Microwave Popcorn

In 1967 Amana introduced its domestic Radarange microwave oven, marking the beginning of the use of microwave ovens in home kitchens. The sales were initially slow due to the high cost of the oven, but as prices dropped rapidly, by 1976 the microwave was present in nearly 60% of U.S. households making it more common than the dishwasher.

During this same time period Pillsbury registered a patent for popping popcorn in a microwave. The early bags were not an instant success since they had numerous problems. But by 1984 the microwave popcorn bag had been perfected and its popularity took off. Today the majority of the popcorn consumed is microwave popcorn. And today the microwave can be found in every kitchen as well as most offices, hotel rooms, even RVs.

Today the lion's share of popcorn consumed comes from a microwave popcorn bag. This popularity is driven primarily by convenience - certainly not taste. We suggest eating popcorn from a prepackaged microwave bag only as a last resort. This is due to the marginal flavor and the potential health risks of the numerous chemicals found in each bag. Therefore, we suggest using a microwave popcorn popper when making popcorn in the microwave following these steps:
  1. Select a container - It's possible to pop popcorn in a microwave in a wide variety of containers including: poppers designed specifically for microwave use, bowls made of microwave safe materials (most glass and plastic), and even a common lunch bag. Although popcorn will pop in all of these we've had the best results, larger flakes and fewer old maids, in specially designed microwave popcorn poppers.

  2. Optionally add oil to the popper - If you want oil on the popcorn then add 1-2 tablespoons to the popper. If desired, sprinkle with salt. If you don't add oil the popcorn will be similar to that made with an air popper.

  3. Measure out the amount of popcorn kernels you plan to make and add to the popper - Most microwave poppers recommend no more than 1/3 cup of kernels which will make about 3 quarts of popped popcorn. Be sure to follow the manufacture's instructions on the maximum the popper can handle.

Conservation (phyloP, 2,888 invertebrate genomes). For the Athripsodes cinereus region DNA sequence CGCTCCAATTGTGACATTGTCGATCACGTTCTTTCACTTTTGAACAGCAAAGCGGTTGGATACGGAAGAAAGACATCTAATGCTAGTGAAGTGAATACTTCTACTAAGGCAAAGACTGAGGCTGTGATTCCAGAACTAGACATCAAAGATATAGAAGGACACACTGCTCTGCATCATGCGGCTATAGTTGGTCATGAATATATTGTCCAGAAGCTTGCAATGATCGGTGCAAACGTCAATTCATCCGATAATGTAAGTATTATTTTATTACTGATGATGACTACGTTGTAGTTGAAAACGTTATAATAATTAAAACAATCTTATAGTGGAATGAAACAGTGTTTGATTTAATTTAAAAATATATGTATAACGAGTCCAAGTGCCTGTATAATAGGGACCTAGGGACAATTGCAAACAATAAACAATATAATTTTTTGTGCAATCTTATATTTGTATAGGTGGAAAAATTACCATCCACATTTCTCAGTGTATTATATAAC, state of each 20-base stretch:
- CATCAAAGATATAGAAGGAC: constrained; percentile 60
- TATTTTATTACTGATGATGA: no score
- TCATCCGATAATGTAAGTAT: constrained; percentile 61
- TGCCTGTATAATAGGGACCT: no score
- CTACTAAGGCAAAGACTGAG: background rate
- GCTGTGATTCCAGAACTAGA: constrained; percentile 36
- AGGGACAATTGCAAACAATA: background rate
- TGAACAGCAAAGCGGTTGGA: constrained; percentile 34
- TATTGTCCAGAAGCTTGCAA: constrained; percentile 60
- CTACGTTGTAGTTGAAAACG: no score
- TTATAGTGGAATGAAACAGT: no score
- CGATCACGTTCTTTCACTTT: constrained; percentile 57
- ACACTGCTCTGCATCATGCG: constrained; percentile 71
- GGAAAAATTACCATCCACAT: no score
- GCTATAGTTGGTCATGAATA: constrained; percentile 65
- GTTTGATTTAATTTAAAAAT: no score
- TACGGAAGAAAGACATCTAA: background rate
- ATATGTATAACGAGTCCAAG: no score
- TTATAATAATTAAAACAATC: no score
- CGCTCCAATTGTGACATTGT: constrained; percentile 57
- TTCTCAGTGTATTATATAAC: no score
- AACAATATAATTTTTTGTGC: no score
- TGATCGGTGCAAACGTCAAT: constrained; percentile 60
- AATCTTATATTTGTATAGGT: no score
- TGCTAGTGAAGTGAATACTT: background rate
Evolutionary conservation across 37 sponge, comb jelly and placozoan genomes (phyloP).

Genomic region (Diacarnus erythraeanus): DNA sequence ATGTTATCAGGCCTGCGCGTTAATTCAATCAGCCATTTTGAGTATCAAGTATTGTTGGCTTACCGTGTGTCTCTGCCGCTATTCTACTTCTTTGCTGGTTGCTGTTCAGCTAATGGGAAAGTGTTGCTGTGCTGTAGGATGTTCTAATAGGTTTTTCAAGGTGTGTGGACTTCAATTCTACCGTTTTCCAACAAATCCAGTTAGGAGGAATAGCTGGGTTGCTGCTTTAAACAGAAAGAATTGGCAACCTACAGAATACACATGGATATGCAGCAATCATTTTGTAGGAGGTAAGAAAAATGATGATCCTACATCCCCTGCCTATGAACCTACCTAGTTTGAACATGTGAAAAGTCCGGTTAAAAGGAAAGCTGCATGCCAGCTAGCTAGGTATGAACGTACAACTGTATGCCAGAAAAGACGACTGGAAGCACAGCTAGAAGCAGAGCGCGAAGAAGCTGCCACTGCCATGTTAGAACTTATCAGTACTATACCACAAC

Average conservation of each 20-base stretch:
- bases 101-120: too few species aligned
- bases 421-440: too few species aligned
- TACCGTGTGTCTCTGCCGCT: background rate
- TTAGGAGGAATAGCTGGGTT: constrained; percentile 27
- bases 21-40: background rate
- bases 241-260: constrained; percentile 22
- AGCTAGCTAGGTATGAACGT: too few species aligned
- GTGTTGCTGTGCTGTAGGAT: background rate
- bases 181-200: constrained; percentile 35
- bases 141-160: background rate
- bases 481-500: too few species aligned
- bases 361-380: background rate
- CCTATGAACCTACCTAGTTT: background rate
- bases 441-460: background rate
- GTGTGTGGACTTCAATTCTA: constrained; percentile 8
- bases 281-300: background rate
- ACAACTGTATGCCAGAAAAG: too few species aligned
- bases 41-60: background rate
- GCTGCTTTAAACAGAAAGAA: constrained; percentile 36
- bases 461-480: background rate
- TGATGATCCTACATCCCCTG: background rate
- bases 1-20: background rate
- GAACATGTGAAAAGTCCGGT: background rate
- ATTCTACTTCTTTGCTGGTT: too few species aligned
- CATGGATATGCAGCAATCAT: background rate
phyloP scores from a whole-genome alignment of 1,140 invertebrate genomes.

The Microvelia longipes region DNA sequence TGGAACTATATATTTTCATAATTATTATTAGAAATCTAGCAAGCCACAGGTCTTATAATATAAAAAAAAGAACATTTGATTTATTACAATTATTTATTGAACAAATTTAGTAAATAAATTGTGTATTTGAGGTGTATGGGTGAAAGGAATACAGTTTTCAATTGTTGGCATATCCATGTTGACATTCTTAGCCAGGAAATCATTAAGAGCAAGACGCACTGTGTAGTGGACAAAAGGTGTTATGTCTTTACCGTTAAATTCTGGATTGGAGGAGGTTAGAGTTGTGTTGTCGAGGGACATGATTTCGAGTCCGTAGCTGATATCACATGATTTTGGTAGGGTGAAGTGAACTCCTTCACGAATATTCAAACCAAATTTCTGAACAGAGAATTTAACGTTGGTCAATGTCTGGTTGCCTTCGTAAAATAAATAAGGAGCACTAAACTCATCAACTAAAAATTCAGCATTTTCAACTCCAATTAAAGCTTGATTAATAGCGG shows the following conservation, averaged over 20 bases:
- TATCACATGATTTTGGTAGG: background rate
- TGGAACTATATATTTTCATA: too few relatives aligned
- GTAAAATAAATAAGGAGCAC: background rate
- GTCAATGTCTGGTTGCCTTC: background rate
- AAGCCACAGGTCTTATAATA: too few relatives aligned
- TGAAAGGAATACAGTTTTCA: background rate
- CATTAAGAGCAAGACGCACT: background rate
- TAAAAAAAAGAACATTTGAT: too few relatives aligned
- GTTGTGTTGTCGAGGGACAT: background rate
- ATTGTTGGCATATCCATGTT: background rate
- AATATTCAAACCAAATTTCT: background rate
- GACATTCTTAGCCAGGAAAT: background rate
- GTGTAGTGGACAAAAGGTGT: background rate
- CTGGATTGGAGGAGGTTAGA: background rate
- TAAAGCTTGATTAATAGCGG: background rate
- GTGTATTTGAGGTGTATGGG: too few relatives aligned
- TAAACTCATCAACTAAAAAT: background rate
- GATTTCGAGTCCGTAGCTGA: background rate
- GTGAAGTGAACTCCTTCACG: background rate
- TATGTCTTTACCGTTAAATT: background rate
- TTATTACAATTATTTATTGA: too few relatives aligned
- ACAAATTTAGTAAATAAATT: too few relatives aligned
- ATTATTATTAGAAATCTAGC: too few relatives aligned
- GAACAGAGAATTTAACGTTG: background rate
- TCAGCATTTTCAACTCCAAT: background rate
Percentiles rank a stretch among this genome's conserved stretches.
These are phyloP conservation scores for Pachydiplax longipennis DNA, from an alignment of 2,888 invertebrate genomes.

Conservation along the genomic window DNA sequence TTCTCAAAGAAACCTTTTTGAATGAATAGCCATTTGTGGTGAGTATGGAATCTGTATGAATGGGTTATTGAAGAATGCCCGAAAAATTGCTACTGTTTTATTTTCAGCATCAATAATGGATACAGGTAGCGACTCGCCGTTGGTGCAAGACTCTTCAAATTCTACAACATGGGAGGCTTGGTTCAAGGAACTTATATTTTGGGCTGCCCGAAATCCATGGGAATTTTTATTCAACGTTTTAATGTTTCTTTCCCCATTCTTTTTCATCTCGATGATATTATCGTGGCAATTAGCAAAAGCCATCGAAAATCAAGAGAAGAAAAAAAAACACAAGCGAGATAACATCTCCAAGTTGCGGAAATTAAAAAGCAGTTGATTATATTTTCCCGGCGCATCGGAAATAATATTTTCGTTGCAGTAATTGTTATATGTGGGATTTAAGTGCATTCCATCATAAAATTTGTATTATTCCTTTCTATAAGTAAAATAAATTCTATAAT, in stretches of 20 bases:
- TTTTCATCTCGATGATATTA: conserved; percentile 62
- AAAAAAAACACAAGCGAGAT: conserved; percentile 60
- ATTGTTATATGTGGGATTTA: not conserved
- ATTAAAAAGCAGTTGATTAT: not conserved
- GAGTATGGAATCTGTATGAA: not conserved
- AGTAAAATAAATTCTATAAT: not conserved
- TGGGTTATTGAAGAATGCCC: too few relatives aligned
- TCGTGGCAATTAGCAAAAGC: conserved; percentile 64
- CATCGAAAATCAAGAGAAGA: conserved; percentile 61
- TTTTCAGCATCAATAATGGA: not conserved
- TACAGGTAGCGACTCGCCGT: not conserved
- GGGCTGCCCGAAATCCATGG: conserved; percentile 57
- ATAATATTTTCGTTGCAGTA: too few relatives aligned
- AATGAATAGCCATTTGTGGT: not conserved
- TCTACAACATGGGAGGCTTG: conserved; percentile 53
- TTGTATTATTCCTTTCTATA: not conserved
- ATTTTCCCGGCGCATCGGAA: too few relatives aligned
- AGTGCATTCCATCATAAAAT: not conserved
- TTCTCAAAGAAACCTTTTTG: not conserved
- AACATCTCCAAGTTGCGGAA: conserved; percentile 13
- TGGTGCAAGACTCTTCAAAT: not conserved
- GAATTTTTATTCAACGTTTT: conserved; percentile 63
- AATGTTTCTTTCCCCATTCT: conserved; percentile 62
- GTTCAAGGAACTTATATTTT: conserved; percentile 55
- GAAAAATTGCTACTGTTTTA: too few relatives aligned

4. Put the lid on the popper and place in the microwave - Start the microwave at full power (High) and a time of about 5 minutes (WARNING: This is more time than you'll need so don't walk away and leave it run that long!)

  5. Stop the microwave when the time between pops decreases to about 2 to 3 seconds - Remove the popper from the microwave and remove the lid, being careful not to have the steam hit you in the face. You can eat the popcorn right out of the popper or dump it into a serving bowl(s).

There are numerous ways to make microwave popcorn. We'll cover the three most popular ones here: microwave popcorn bag, microwave popcorn popper, and homemade microwave popcorn.

Microwave Popcorn Bag

Americans consume about seventy quarts of popcorn every year. Most of that popcorn is made in the microwave oven using a prepackaged bag purchased at the store. The old fashioned way of making popcorn is no longer the most popular method. The microwave popcorn bag has overtaken the market and consumers love it.

There are many brands of this tasty treat that are microwavable. Several brands are marketed to consumers and this type of popcorn became very popular. Most grocery stores have even created their own version of the microwave popcorn bag.

Many people like the microwave popcorn bag because it is easy to make. You simply take the bag out of the plastic packaging, pop it into the microwave oven and turn it on for the amount of time stated in the directions. It is essential that you use caution opening the bag when the corn has finished popping. The steam can truly cause serious burns. Once you open the bag, simply pour it into to a bowl and enjoy. In fact now there is a microwave popcorn bag that when popped turns into a bowl further reducing your cleanup.

Microwave popcorn comes in many flavors - butter is the most popular. Other available flavors include light butter, natural, hot and spicy, kettle corn, garlic and lightly salted. There is surely a flavor that everyone will enjoy.

Making popcorn in the microwave is certainly more convenient than most other methods of popping corn. Unfortunately, many people have never had freshly popped popcorn at home. There is a big difference in the flavor of the popcorn. Microwavable popcorn can lose its flavor simply by sitting in the factory, on a delivery truck, in a warehouse and on store shelves. Heat will not only alter the flavor but can cause the kernels to lose moisture and their ability to pop. Moreover, many detractors point out the potential health risks of the numerous chemicals used in the microwave popcorn bag.